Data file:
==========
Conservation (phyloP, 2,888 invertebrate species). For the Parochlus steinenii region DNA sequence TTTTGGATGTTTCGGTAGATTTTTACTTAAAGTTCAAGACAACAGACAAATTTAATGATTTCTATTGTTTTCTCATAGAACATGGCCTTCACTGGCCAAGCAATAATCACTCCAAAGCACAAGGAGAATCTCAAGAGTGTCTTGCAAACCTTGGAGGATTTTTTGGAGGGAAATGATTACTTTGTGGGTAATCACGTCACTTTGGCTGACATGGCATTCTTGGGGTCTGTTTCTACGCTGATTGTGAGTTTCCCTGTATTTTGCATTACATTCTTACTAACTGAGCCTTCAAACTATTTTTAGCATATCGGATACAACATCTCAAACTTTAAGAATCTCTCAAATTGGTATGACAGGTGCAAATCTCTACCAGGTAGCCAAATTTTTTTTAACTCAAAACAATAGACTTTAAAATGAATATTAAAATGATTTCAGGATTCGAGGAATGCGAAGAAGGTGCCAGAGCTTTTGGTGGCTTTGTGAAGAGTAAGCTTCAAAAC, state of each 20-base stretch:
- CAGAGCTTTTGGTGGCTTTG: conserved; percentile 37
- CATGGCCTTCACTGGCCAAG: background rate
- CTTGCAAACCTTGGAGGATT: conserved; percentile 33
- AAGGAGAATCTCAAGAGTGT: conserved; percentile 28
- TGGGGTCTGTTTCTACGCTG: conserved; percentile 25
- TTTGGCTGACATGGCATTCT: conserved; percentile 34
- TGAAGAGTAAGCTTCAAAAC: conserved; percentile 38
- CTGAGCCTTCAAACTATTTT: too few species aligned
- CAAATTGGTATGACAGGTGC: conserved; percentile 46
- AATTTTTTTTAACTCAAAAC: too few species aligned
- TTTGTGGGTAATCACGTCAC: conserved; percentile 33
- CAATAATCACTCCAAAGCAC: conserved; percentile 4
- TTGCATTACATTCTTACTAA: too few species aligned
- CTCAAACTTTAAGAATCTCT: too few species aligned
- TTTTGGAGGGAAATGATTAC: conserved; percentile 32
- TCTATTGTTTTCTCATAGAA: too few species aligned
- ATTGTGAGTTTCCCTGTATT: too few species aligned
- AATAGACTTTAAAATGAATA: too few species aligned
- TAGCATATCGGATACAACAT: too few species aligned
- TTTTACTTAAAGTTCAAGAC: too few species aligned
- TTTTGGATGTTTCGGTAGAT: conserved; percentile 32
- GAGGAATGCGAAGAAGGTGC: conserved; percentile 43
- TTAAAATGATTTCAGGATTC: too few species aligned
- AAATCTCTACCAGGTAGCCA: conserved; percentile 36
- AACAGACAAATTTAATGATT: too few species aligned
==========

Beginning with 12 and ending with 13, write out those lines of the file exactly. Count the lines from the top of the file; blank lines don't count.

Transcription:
- TTTGTGGGTAATCACGTCAC: conserved; percentile 33
- CAATAATCACTCCAAAGCAC: conserved; percentile 4